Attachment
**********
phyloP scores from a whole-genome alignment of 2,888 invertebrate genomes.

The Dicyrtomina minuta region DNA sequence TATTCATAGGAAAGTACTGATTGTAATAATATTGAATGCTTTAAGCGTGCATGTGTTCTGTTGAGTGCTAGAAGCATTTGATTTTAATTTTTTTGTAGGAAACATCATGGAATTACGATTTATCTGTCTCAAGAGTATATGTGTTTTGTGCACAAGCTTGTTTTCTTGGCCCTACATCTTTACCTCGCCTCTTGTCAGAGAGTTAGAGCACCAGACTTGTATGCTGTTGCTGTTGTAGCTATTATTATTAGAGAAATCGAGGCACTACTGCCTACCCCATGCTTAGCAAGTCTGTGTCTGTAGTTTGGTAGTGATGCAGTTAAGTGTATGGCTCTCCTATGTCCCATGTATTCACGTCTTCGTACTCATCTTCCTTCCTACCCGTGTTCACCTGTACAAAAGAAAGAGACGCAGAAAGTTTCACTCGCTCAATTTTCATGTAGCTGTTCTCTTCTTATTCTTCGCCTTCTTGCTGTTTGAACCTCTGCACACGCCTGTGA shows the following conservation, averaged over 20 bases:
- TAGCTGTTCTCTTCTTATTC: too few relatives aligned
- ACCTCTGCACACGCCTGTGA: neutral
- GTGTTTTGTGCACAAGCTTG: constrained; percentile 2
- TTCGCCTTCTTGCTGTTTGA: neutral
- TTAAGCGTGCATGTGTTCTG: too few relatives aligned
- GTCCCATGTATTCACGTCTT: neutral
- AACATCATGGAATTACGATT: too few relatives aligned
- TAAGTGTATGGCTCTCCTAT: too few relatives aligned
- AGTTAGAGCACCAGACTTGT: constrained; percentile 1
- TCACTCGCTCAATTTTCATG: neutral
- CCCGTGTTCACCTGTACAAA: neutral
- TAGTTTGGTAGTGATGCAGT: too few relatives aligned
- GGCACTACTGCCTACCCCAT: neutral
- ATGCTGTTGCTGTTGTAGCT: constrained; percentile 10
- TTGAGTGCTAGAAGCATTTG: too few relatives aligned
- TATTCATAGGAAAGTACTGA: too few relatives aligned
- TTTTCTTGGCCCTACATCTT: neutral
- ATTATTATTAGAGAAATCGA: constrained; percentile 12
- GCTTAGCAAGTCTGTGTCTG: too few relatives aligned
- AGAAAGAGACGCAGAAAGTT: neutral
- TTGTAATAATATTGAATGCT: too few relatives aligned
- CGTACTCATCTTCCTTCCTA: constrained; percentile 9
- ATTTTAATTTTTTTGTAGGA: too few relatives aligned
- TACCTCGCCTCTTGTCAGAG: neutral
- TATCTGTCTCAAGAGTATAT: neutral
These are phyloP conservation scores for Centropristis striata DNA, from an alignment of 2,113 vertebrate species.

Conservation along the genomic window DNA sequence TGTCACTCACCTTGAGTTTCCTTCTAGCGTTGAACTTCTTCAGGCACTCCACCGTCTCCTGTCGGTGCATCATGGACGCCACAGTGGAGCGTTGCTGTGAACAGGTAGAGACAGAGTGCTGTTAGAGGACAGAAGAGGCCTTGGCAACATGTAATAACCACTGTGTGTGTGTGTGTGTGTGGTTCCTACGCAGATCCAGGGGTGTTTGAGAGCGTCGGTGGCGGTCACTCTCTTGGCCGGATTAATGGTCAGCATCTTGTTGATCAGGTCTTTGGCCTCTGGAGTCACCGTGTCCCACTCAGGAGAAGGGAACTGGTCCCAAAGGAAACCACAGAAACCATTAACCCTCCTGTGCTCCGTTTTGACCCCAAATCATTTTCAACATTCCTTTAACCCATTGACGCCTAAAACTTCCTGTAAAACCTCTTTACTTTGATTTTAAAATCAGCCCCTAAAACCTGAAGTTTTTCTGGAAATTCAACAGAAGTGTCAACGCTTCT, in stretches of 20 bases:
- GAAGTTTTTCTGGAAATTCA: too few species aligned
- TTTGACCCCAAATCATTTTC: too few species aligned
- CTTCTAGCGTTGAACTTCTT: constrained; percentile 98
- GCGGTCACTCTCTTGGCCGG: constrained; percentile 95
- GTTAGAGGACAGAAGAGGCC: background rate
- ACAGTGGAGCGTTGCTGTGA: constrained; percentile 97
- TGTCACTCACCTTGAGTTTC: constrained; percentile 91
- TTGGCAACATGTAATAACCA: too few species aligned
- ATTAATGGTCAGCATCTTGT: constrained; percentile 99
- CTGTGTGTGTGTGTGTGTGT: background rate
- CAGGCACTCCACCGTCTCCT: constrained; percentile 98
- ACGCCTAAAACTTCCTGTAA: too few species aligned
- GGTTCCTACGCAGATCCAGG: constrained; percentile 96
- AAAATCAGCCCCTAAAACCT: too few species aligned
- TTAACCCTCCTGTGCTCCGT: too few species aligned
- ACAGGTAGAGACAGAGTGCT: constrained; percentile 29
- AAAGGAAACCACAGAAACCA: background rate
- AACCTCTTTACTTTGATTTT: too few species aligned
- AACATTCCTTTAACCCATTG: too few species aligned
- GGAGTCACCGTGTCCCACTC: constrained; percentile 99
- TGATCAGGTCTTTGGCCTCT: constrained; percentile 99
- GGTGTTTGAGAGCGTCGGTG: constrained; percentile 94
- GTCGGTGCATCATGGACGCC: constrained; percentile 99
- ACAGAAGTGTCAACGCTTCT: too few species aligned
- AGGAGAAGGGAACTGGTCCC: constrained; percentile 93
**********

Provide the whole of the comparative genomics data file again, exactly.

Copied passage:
phyloP scores from a whole-genome alignment of 2,888 invertebrate genomes.

The Dicyrtomina minuta region DNA sequence TATTCATAGGAAAGTACTGATTGTAATAATATTGAATGCTTTAAGCGTGCATGTGTTCTGTTGAGTGCTAGAAGCATTTGATTTTAATTTTTTTGTAGGAAACATCATGGAATTACGATTTATCTGTCTCAAGAGTATATGTGTTTTGTGCACAAGCTTGTTTTCTTGGCCCTACATCTTTACCTCGCCTCTTGTCAGAGAGTTAGAGCACCAGACTTGTATGCTGTTGCTGTTGTAGCTATTATTATTAGAGAAATCGAGGCACTACTGCCTACCCCATGCTTAGCAAGTCTGTGTCTGTAGTTTGGTAGTGATGCAGTTAAGTGTATGGCTCTCCTATGTCCCATGTATTCACGTCTTCGTACTCATCTTCCTTCCTACCCGTGTTCACCTGTACAAAAGAAAGAGACGCAGAAAGTTTCACTCGCTCAATTTTCATGTAGCTGTTCTCTTCTTATTCTTCGCCTTCTTGCTGTTTGAACCTCTGCACACGCCTGTGA shows the following conservation, averaged over 20 bases:
- TAGCTGTTCTCTTCTTATTC: too few relatives aligned
- ACCTCTGCACACGCCTGTGA: neutral
- GTGTTTTGTGCACAAGCTTG: constrained; percentile 2
- TTCGCCTTCTTGCTGTTTGA: neutral
- TTAAGCGTGCATGTGTTCTG: too few relatives aligned
- GTCCCATGTATTCACGTCTT: neutral
- AACATCATGGAATTACGATT: too few relatives aligned
- TAAGTGTATGGCTCTCCTAT: too few relatives aligned
- AGTTAGAGCACCAGACTTGT: constrained; percentile 1
- TCACTCGCTCAATTTTCATG: neutral
- CCCGTGTTCACCTGTACAAA: neutral
- TAGTTTGGTAGTGATGCAGT: too few relatives aligned
- GGCACTACTGCCTACCCCAT: neutral
- ATGCTGTTGCTGTTGTAGCT: constrained; percentile 10
- TTGAGTGCTAGAAGCATTTG: too few relatives aligned
- TATTCATAGGAAAGTACTGA: too few relatives aligned
- TTTTCTTGGCCCTACATCTT: neutral
- ATTATTATTAGAGAAATCGA: constrained; percentile 12
- GCTTAGCAAGTCTGTGTCTG: too few relatives aligned
- AGAAAGAGACGCAGAAAGTT: neutral
- TTGTAATAATATTGAATGCT: too few relatives aligned
- CGTACTCATCTTCCTTCCTA: constrained; percentile 9
- ATTTTAATTTTTTTGTAGGA: too few relatives aligned
- TACCTCGCCTCTTGTCAGAG: neutral
- TATCTGTCTCAAGAGTATAT: neutral
These are phyloP conservation scores for Centropristis striata DNA, from an alignment of 2,113 vertebrate species.

Conservation along the genomic window DNA sequence TGTCACTCACCTTGAGTTTCCTTCTAGCGTTGAACTTCTTCAGGCACTCCACCGTCTCCTGTCGGTGCATCATGGACGCCACAGTGGAGCGTTGCTGTGAACAGGTAGAGACAGAGTGCTGTTAGAGGACAGAAGAGGCCTTGGCAACATGTAATAACCACTGTGTGTGTGTGTGTGTGTGGTTCCTACGCAGATCCAGGGGTGTTTGAGAGCGTCGGTGGCGGTCACTCTCTTGGCCGGATTAATGGTCAGCATCTTGTTGATCAGGTCTTTGGCCTCTGGAGTCACCGTGTCCCACTCAGGAGAAGGGAACTGGTCCCAAAGGAAACCACAGAAACCATTAACCCTCCTGTGCTCCGTTTTGACCCCAAATCATTTTCAACATTCCTTTAACCCATTGACGCCTAAAACTTCCTGTAAAACCTCTTTACTTTGATTTTAAAATCAGCCCCTAAAACCTGAAGTTTTTCTGGAAATTCAACAGAAGTGTCAACGCTTCT, in stretches of 20 bases:
- GAAGTTTTTCTGGAAATTCA: too few species aligned
- TTTGACCCCAAATCATTTTC: too few species aligned
- CTTCTAGCGTTGAACTTCTT: constrained; percentile 98
- GCGGTCACTCTCTTGGCCGG: constrained; percentile 95
- GTTAGAGGACAGAAGAGGCC: background rate
- ACAGTGGAGCGTTGCTGTGA: constrained; percentile 97
- TGTCACTCACCTTGAGTTTC: constrained; percentile 91
- TTGGCAACATGTAATAACCA: too few species aligned
- ATTAATGGTCAGCATCTTGT: constrained; percentile 99
- CTGTGTGTGTGTGTGTGTGT: background rate
- CAGGCACTCCACCGTCTCCT: constrained; percentile 98
- ACGCCTAAAACTTCCTGTAA: too few species aligned
- GGTTCCTACGCAGATCCAGG: constrained; percentile 96
- AAAATCAGCCCCTAAAACCT: too few species aligned
- TTAACCCTCCTGTGCTCCGT: too few species aligned
- ACAGGTAGAGACAGAGTGCT: constrained; percentile 29
- AAAGGAAACCACAGAAACCA: background rate
- AACCTCTTTACTTTGATTTT: too few species aligned
- AACATTCCTTTAACCCATTG: too few species aligned
- GGAGTCACCGTGTCCCACTC: constrained; percentile 99
- TGATCAGGTCTTTGGCCTCT: constrained; percentile 99
- GGTGTTTGAGAGCGTCGGTG: constrained; percentile 94
- GTCGGTGCATCATGGACGCC: constrained; percentile 99
- ACAGAAGTGTCAACGCTTCT: too few species aligned
- AGGAGAAGGGAACTGGTCCC: constrained; percentile 93